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Mysterious Symbols: Rienzi’s “Masonic Punch Bowl” September 27, 2018

By Stephanie Niemeyer
Tags: rienzi, chinese-art, ceramics, punch-party

Masonic Punch Bowl

Chinese, Masonic Punch Bowl, c. 1750–70, hard-paste porcelain, the Museum of Fine Arts, Houston, the Rienzi Collection, gift of Mr. and Mrs. Harris Masterson III in honor of Mr. and Mrs. J. C. Hutcheson III.

Masonic symbols almost identical to the ones on Rienzi’s punch bowl appear in the 1741 book The Builder’s Jewel by Batty and Thomas Langley. 

While Punch, the grinning, merry imp of sin,
Invites th’ unwary wand’rer to a kiss—
Smiles in his face, as tho he meant him bliss—
Then, like an alligator, drags him in!

—“To a Fly, Taken out of a Punch Bowl” by Peter Pindar, 1792

With mysterious symbols and a history that spans centuries and continents, this Masonic Punch Bowl tells many stories. What better time to take a look at this enigmatic object than now, as the annual Punch Party approaches on Friday, October 12?

An International Demand for Ceramics
During the age of exploration, Europe’s demand for functional yet beautiful objects propelled explorers to other parts of the world, including the Far East. By the 18th century, ships from England were making frequent trips to China. To appeal to this new international market, the Chinese began modeling containers in familiar European shapes. This bowl, for example, is designed to hold punch, with space for creative decorations.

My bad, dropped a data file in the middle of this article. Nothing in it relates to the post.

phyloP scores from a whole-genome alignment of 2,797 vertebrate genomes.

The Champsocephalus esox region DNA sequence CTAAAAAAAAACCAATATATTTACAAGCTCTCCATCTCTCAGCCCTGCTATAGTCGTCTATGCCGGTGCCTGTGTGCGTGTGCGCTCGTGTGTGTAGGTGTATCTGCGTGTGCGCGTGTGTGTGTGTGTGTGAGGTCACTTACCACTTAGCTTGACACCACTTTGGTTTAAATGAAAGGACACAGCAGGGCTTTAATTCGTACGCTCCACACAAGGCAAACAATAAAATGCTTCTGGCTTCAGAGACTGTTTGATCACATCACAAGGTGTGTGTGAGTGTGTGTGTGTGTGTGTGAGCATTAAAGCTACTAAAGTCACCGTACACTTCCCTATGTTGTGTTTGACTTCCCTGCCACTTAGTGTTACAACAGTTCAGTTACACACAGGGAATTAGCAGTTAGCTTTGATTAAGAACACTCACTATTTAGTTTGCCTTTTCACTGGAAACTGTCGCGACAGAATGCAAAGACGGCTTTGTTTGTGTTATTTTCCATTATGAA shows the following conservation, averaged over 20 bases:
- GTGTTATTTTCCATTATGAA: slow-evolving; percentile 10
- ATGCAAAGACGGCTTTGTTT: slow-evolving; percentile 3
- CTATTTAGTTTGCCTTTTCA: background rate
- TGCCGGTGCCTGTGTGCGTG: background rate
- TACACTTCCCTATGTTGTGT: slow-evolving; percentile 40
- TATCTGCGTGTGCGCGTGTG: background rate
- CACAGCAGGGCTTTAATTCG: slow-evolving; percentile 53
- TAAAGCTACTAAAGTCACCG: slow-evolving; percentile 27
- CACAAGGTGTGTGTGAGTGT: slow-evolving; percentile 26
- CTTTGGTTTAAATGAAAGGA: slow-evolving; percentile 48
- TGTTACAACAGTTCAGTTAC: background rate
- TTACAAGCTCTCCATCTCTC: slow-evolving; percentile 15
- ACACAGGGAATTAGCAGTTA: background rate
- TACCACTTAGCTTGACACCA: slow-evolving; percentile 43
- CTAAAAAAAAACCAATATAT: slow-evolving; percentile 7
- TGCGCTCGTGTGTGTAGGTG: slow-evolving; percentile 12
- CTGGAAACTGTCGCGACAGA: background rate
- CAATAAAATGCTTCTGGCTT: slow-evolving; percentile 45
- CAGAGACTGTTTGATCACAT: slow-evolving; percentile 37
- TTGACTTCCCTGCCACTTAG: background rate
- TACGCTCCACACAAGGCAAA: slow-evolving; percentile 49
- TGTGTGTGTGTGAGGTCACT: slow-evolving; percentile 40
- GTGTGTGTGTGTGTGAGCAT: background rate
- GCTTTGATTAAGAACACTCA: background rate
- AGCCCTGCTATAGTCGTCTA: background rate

A Craze for Punch
“Punch” comes from a Hindi word for the number five, reflecting the number of major ingredients: alcohol, sugar, citrus, spices, and water. Punch became a popular drink in England, and as Henry Fielding wrote in The Life of Mr Jonathan Wild the Great, “If we must drink, let us have a bowl of punch—a liquor I rather prefer, as it is nowhere spoken against in Scripture.”

Masonic Punch Bowl
Drinking punch was enjoyed by many, from the “tavern class” to aristocrats. The unique iconography of this punch bowl helps identify who commissioned it: a group of Freemasons. The bowl’s decorations include references to architecture, including tools such as compasses and set squares, as well as a combination of numbers that equal 15—the number of steps in King Solomon’s Temple. Scholars believe that this bowl was made for a masonic lodge, though the specific lodge is unknown. Research on the bowl is ongoing; one discovery notes that almost identical images appear in the 1741 book The Builder’s Jewel by Batty and Thomas Langley.

The 1741 book The Builder’s Jewel by Batty and Thomas Langley

Punch Party at Rienzi
Rienzi’s annual Punch Party celebrates the historic drink! Guests enjoy a variety of punches made from period-appropriate recipes, as well as new cocktails created by Mongoose vs. Cobra. Join us on Friday, October 12, for an evening of merrymaking and viewing art—including the Masonic Punch Bowl, displayed in the Library. Learn more and get Punch Party tickets today.